Another week, another close shave. It was only yesterday that I found a link worth sharing, but what a find! Over at Vice Magazine there’s a book excerpt arguing that the ZX Spectrum encouraged creativity more than any other 8-bit platform:
Other machines had more sophisticated sound and graphics, and provided built-in features to make writing games easier. A good example is the Commodore 64, which not only had an advanced sound chip but the ability to use sprites, graphical objects that made animations easier to create. “The trouble was, that guided everyone into making games that all looked incredibly similar,” recalled Spectrum games programmer Jon Ritman. The Spectrum had no such hardware support, and yet its simplicity and origins as a machine to be explored made it a flexible medium to create games that did not have to obey the rules. “The Spectrum was just ‘here’s a bit of screen’. It’s laid out in a funny way, which is a bit of a pain,” explains Ritman. “But you just draw things. And you could do whatever you want. It might not be as fast, but you can do whatever you want, and I think that as a result you got more interesting ideas on it.”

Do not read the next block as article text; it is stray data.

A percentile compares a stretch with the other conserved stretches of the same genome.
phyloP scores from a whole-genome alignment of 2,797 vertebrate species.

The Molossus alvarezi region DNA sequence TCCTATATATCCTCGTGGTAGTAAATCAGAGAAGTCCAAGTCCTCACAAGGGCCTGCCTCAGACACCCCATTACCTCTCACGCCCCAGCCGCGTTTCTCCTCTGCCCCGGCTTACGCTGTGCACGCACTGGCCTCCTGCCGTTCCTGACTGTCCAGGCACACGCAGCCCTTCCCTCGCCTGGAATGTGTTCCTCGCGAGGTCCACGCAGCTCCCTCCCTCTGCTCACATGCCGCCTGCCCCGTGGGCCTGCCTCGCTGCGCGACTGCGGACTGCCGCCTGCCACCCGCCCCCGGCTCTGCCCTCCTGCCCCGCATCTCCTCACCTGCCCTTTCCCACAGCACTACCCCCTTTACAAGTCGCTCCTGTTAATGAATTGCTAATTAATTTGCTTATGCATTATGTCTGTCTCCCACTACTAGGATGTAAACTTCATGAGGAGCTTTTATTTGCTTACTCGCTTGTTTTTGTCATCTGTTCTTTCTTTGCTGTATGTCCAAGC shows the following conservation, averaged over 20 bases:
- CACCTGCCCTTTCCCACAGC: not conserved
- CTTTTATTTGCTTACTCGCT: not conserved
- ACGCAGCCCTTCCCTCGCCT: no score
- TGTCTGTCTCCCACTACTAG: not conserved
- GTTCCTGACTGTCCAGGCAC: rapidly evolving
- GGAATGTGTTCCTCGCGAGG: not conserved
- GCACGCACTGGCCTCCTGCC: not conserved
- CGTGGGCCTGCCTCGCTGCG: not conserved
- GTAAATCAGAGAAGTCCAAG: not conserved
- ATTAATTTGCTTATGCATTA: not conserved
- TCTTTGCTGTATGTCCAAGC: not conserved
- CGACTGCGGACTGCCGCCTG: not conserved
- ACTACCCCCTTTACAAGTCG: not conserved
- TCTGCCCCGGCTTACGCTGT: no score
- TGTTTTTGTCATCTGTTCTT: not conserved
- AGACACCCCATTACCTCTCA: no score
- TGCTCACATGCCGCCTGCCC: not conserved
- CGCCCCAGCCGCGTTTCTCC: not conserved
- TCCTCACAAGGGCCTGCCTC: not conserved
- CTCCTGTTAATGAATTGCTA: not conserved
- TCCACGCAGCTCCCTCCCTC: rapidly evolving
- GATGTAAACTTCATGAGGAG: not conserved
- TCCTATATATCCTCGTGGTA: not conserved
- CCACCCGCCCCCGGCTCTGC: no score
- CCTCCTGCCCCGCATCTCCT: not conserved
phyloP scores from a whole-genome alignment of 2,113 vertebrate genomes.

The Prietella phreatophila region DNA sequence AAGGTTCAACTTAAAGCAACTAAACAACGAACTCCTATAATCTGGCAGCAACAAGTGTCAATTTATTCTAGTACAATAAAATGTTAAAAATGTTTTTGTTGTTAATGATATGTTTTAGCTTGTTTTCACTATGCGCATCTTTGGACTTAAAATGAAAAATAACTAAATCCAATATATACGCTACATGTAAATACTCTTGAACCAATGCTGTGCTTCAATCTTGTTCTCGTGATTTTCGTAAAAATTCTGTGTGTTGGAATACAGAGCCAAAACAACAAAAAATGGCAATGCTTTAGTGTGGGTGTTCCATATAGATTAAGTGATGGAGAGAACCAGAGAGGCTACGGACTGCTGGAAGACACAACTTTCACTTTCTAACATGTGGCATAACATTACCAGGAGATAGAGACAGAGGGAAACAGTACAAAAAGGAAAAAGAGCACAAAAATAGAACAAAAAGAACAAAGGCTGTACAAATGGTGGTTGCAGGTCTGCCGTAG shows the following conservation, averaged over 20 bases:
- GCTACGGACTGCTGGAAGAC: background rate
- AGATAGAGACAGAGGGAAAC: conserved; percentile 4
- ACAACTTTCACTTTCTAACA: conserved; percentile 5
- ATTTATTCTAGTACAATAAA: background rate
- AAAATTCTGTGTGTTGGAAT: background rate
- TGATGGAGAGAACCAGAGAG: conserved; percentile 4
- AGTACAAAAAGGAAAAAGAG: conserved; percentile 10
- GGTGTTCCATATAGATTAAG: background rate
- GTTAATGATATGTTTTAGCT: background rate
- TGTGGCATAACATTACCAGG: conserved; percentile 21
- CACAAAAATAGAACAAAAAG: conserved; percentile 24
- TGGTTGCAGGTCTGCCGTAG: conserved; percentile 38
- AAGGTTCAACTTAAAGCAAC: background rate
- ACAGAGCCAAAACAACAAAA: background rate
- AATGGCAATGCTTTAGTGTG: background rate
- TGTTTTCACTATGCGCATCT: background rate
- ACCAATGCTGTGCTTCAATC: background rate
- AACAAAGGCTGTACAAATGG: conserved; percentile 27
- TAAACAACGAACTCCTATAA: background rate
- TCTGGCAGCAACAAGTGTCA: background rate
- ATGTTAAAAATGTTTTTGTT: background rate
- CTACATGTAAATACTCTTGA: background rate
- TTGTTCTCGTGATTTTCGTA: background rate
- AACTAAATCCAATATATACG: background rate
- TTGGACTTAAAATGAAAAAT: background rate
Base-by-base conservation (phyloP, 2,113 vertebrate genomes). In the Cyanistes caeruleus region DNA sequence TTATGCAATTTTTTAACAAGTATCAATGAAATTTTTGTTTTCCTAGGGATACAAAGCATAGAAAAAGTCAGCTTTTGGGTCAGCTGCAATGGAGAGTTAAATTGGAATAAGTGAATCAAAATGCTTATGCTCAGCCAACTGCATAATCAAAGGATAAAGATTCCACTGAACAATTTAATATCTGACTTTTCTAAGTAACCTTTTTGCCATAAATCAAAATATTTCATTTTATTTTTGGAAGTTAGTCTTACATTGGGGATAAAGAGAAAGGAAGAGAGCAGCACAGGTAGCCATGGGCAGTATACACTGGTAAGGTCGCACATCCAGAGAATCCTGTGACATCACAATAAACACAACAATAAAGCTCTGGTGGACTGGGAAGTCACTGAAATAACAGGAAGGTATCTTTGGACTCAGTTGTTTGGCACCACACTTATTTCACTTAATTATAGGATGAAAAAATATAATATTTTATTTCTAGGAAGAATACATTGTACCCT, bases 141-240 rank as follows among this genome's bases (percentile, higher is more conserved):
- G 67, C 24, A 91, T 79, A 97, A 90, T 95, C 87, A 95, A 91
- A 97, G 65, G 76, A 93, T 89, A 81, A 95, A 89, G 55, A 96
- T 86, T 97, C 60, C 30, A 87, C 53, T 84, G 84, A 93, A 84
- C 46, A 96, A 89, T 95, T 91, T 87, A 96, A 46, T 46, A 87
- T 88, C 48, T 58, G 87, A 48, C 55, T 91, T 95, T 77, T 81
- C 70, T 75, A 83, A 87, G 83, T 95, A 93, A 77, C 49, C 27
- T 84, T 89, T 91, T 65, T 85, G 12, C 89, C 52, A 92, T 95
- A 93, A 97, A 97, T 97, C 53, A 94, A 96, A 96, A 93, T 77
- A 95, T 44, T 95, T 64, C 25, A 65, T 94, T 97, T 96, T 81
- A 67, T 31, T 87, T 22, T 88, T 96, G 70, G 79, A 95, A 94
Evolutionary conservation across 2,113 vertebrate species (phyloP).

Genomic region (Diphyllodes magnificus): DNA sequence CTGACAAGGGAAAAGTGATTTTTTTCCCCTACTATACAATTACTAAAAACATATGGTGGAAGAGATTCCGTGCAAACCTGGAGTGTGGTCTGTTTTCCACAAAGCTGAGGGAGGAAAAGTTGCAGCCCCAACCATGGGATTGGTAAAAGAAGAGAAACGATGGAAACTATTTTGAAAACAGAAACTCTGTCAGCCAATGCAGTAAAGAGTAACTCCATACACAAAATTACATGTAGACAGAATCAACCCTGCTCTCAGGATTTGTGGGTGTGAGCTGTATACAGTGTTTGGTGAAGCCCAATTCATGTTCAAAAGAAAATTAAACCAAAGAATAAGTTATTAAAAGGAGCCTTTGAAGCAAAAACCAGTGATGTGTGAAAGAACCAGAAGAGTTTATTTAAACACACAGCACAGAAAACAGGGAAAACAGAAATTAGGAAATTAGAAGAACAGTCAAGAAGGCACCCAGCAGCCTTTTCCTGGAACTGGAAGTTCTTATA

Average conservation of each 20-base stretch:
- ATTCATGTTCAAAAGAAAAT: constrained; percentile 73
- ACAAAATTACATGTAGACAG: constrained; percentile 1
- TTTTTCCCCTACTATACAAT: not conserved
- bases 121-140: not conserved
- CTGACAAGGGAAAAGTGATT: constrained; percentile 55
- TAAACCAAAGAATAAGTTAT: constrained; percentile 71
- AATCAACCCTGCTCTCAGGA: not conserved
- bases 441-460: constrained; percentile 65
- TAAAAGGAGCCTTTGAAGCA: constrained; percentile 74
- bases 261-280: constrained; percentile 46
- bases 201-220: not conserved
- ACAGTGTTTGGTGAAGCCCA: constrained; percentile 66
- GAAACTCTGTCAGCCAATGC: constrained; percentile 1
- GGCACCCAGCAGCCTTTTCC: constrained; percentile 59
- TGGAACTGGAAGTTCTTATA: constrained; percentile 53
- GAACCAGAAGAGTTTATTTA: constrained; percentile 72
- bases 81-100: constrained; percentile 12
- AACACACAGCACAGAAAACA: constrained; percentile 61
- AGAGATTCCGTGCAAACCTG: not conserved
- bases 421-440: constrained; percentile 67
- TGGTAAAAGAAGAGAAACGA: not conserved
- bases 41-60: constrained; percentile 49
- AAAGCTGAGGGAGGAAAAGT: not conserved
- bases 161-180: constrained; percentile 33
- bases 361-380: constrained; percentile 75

I wrote repeatedly about the value of working with a dumb drawing surface (always controversially, I might add). And then there’s the bit in Jimmy Maher’s Amiga book where he points out that all the technical cleverness of the platform’s legendary chipset was of no use when Doom came along and required raw processing power. Yet the creativity angle is fresh to me, however obvious in retrospect.
In unrelated news, the amazing Michael Cook recently posted the first in a series of articles about Danesh, his new tool for exploring procedural content generators, and it’s a very promising concept indeed. (Hooray for fuzzing becoming a mainstream programming tool. Whether you call it by that name or not.)
But that’s all for today. See you next week.